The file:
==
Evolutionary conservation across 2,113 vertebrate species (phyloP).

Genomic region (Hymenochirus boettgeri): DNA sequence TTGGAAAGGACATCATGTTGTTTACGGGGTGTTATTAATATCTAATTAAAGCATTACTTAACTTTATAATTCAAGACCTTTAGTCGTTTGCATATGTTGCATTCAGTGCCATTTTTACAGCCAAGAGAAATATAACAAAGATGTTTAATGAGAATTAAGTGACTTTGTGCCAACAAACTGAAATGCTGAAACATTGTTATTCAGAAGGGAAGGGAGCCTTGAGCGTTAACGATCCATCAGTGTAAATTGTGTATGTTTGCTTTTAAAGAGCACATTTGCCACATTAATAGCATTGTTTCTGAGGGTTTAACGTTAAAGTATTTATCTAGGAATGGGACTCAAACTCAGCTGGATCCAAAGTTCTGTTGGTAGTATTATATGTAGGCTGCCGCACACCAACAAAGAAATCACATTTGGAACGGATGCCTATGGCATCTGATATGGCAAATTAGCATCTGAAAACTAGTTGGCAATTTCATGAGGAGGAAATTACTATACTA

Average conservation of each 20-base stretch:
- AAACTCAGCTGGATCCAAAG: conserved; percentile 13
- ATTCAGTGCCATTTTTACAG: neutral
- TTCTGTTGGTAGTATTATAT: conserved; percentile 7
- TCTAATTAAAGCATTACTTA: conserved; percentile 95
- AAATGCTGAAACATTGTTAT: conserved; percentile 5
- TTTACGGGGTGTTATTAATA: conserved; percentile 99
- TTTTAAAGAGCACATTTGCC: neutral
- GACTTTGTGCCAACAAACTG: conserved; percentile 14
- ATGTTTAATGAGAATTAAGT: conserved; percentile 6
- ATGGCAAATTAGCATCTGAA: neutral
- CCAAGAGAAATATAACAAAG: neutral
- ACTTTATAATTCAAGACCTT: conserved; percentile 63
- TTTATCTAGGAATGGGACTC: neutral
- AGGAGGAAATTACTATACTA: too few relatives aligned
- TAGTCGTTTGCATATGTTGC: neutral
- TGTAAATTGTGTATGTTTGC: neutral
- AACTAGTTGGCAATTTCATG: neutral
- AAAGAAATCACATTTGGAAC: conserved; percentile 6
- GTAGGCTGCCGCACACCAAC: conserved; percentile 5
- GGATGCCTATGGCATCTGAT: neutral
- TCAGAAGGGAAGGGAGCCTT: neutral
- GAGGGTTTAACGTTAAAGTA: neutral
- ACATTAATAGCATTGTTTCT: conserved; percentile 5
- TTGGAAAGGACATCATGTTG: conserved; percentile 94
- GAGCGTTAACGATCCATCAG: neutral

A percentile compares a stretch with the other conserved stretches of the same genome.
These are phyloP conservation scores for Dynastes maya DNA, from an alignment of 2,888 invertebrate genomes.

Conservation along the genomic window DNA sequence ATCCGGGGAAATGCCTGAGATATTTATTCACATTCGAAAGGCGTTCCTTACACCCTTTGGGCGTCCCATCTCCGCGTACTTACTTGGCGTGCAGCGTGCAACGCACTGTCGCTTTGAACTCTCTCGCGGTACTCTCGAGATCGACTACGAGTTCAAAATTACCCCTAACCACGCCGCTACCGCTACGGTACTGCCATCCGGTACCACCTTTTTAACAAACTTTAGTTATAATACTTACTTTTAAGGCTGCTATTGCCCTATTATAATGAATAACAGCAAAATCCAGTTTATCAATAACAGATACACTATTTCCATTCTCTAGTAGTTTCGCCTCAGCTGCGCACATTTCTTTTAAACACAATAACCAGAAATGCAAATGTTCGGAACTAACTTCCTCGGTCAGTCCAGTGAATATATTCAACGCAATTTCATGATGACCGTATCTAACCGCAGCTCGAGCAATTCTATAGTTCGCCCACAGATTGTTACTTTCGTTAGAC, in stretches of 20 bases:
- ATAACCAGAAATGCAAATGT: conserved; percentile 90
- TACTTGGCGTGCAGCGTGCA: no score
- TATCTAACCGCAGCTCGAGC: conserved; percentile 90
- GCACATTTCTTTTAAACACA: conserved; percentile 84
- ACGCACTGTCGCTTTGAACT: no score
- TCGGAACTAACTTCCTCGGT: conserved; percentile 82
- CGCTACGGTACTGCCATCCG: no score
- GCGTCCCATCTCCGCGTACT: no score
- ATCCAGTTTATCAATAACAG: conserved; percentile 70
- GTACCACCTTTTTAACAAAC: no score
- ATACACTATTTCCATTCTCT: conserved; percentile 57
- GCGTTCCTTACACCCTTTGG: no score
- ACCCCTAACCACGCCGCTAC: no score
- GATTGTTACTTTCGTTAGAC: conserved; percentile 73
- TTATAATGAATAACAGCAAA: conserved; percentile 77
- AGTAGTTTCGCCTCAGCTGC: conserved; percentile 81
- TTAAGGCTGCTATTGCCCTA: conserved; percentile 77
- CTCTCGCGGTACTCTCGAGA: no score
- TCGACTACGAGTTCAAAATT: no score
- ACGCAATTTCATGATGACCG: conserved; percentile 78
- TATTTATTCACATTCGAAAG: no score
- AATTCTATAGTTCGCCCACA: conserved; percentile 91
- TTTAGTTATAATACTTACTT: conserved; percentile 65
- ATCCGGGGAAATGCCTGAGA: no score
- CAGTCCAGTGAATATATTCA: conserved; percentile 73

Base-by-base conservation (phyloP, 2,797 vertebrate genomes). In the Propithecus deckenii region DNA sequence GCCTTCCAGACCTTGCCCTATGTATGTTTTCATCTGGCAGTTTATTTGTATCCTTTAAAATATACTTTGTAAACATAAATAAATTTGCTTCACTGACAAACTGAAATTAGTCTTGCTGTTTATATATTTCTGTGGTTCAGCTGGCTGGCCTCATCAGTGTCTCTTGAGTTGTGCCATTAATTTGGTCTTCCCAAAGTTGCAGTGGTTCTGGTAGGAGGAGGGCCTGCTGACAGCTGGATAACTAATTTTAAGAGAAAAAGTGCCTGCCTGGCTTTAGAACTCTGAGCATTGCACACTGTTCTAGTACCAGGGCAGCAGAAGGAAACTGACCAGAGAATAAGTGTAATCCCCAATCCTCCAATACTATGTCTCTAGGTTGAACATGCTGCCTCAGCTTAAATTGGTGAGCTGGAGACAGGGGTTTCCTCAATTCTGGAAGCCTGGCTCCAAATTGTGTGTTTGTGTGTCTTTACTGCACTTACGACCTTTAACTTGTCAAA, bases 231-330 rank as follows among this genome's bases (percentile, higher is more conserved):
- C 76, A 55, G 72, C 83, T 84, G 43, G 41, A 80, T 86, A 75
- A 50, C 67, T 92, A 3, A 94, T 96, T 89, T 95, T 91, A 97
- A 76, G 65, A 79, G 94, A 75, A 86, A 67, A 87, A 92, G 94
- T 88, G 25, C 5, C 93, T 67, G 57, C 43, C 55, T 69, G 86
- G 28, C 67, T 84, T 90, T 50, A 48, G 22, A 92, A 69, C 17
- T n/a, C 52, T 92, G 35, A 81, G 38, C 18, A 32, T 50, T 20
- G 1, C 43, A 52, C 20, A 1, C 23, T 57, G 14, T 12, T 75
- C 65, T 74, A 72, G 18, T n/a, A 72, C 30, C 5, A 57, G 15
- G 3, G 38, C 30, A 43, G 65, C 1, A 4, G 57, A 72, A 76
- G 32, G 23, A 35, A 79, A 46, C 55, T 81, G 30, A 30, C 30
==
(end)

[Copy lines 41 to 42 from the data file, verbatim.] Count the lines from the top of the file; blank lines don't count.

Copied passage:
- GTACCACCTTTTTAACAAAC: no score
- ATACACTATTTCCATTCTCT: conserved; percentile 57